Reagan remembered

TC Updated
2004-06-11 South Lake Press Reagan remembered Clermont FL sm PHOF
2004-06-11 South Lake Press Reagan remembered Clermont FL 1600 PHOF

Reagan remembered
President recalled by S. Lake residents

By PETE SKIBA Press Staff Writer

CLERMONT- At least two South Lake residents had personal contact with Ronald Reagan who died at 93 June 5 and they remembered him fondly.

Patricia Hawkens worked for a senator during the Reagan administration and remembered getting a phone call on a Saturday morning from the White House.

" 'This is the White House' the caller said." Hawkens, 65, said. "President Reagan wanted me to check on the welfare of an elderly woman in a nursing home in Orlando."

The nursing home checked out as a good one, but the care the White House had with an elderly constituent under Reagan impressed Hawkens. She met him and shook his hand at a later ceremony when she was working in Washington, D.C., for Reagan's Social Security Commissioner Dorcas Hardy.

"He was a deeply religious man,' Hawkens said. "He was always optimistic about America and the gentle touch of his hand will be in my memory forever."

Describing himself as nonpolitical, John Zweifel, 68, is a font of presidential lore and has much to say about the late President Ronald Reagan.

Staff photo by Christ an Fuchs A photograph of John Zweifel with President Ronald Reagan is among the many items of presidential memorabilia on display at the House of Presidents in Clermont. The photo was taken when Zweifel visited the former president in his offices in Century City, Calif., after Reagan left office.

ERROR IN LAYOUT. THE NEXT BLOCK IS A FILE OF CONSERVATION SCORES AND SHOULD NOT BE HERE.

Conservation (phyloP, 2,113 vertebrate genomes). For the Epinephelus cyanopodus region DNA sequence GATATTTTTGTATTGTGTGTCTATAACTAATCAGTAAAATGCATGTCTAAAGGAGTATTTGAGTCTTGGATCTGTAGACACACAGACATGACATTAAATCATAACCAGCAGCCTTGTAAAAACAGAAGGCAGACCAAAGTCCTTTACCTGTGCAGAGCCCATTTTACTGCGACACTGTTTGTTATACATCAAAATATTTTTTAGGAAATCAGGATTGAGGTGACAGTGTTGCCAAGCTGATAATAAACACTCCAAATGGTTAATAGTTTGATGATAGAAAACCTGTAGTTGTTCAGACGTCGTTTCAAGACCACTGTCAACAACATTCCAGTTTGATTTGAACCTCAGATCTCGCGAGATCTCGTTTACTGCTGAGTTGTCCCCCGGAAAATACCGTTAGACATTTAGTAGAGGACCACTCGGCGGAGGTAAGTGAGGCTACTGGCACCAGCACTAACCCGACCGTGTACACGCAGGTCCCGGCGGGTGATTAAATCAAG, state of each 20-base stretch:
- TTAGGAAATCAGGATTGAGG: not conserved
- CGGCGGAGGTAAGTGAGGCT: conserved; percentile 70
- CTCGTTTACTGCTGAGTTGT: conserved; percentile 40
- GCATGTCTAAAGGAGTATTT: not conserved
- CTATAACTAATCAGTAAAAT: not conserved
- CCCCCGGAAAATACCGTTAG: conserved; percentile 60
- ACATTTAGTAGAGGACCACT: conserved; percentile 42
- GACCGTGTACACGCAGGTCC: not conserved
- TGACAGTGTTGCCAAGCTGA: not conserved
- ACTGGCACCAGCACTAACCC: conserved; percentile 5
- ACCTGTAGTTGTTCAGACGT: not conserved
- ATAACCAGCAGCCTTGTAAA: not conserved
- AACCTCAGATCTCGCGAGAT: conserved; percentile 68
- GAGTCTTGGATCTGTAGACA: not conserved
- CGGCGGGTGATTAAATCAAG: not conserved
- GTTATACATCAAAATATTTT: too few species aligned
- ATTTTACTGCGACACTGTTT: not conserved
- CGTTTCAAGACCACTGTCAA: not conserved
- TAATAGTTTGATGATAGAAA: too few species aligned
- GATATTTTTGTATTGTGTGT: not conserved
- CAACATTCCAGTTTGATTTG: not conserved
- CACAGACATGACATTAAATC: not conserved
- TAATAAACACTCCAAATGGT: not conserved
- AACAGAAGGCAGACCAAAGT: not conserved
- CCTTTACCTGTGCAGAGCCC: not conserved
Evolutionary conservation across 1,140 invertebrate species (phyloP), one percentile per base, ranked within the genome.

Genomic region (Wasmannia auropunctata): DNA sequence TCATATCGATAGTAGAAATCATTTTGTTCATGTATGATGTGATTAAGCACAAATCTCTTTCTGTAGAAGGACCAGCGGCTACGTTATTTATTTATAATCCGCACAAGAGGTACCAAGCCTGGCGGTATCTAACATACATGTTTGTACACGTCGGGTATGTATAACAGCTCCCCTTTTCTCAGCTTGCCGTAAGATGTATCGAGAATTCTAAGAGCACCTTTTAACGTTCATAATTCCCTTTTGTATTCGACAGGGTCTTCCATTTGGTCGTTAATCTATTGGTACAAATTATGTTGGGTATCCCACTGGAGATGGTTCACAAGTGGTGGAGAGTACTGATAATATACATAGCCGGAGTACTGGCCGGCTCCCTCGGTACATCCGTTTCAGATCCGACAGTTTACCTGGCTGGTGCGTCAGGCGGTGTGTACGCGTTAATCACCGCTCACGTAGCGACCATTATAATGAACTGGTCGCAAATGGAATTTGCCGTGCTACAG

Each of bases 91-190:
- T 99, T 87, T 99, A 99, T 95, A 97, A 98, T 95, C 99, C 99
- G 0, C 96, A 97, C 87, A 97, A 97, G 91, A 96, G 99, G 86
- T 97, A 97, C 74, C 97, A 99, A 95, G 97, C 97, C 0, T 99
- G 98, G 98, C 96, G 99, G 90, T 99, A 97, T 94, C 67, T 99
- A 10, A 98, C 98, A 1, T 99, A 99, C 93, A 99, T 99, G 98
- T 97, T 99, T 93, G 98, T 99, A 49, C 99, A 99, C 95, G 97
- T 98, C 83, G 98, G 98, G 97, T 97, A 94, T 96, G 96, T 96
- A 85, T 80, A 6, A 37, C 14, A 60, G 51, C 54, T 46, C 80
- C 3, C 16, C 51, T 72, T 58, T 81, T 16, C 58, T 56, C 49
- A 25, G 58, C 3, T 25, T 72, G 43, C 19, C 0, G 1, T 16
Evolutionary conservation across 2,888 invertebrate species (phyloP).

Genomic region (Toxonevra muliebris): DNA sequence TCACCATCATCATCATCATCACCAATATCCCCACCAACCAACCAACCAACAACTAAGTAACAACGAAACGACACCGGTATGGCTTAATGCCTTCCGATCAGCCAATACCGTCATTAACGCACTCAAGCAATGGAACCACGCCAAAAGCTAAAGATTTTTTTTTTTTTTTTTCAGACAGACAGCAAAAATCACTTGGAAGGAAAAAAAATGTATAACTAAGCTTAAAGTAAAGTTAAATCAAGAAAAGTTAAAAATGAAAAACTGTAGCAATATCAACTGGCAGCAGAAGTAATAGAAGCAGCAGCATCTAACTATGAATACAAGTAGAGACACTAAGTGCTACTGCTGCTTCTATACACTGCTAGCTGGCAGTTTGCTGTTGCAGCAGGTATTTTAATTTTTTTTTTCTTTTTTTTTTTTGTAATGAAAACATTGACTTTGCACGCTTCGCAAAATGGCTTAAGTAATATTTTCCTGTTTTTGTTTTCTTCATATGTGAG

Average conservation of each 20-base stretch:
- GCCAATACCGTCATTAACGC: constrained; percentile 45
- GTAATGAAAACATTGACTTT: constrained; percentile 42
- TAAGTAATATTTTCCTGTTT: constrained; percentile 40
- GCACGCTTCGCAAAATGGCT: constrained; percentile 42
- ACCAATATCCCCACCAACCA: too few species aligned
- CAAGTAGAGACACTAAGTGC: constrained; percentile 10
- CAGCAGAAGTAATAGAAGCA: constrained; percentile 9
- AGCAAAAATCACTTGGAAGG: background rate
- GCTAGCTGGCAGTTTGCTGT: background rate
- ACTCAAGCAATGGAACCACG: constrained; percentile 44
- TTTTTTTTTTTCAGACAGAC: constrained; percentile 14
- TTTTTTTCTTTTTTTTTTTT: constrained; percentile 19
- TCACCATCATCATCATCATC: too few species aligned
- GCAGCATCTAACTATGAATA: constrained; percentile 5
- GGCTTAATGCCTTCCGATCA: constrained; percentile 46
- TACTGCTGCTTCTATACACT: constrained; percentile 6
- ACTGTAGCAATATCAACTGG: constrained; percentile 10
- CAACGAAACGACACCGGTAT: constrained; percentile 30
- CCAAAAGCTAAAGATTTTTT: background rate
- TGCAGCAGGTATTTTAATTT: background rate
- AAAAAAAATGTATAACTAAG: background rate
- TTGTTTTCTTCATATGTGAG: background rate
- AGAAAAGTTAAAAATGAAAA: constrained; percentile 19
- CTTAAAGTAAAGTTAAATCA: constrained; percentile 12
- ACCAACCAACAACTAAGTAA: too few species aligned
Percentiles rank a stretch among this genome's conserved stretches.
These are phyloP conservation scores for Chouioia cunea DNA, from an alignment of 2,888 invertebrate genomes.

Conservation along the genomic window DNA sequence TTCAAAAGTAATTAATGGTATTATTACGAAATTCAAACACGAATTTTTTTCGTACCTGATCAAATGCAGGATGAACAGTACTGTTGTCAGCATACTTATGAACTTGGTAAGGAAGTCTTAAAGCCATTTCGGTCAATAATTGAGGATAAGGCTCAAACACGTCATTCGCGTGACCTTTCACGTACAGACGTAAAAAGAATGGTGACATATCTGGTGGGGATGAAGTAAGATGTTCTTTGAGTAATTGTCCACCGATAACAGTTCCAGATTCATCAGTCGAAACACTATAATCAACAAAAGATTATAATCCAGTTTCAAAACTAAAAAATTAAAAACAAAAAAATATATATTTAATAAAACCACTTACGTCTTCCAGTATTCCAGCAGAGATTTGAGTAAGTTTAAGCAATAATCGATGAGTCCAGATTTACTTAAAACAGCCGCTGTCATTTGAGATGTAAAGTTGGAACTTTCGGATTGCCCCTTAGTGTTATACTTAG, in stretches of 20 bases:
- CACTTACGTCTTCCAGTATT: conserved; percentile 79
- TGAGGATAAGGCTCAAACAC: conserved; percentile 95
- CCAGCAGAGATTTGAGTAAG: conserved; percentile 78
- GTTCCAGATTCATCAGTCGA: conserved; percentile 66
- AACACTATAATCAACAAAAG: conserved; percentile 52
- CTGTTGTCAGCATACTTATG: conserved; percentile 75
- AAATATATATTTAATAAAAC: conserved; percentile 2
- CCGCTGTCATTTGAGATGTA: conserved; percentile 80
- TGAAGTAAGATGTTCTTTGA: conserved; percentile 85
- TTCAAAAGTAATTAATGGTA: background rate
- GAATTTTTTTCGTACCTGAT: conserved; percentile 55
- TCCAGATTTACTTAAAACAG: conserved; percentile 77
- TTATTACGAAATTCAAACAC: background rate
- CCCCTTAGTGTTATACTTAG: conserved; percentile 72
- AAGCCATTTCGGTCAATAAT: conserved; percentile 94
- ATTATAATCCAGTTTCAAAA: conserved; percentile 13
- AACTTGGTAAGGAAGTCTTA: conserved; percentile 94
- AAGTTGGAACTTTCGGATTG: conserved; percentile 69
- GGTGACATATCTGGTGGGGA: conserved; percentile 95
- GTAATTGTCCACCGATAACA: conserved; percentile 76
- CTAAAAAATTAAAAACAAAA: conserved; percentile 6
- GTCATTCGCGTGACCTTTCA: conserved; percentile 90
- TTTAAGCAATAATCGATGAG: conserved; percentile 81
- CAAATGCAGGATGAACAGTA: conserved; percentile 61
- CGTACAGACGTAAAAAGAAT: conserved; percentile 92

"He is said to have changed the world and he did," Zweifel said. "He changed everyone who met him.

No stranger to presidents, Zweifel collects memorabilia and keeps it at the House of Presidents Museum in Clermont on U.S. Highway 27 next to the Citrus Tower.

Zweifel's connection with Reagan goes back to 1954. Reagan was a family friend of his wife Jan. Zweifel said he has worked at Reagan's library and museum in California and has fond memories.

"He (Reagan) was someone who had an individual remark for everyone," Zweifel said. "He could meet people in a line and never repeat what he said to each one. He could stand in a room and
every person in that room would think he was talking to them.

"Reagan visited Zweifel's museum in 1990 and autographed a poster. He is shown in pictures marveling at the miniatures of the White House Blue Room and his Oval Office.

The museum contains thousands of bits of the Reagan presidency from menus to dinner plates. When Reagan died Zweifel brought out the Reagan memorabilia to place more prominently among the remembrances of other presidents.

"I'm here to share and educate the public about all that is good of our country," Zweifel said. "Reagan was a mentor to me. He always looked for the optimism. The good."


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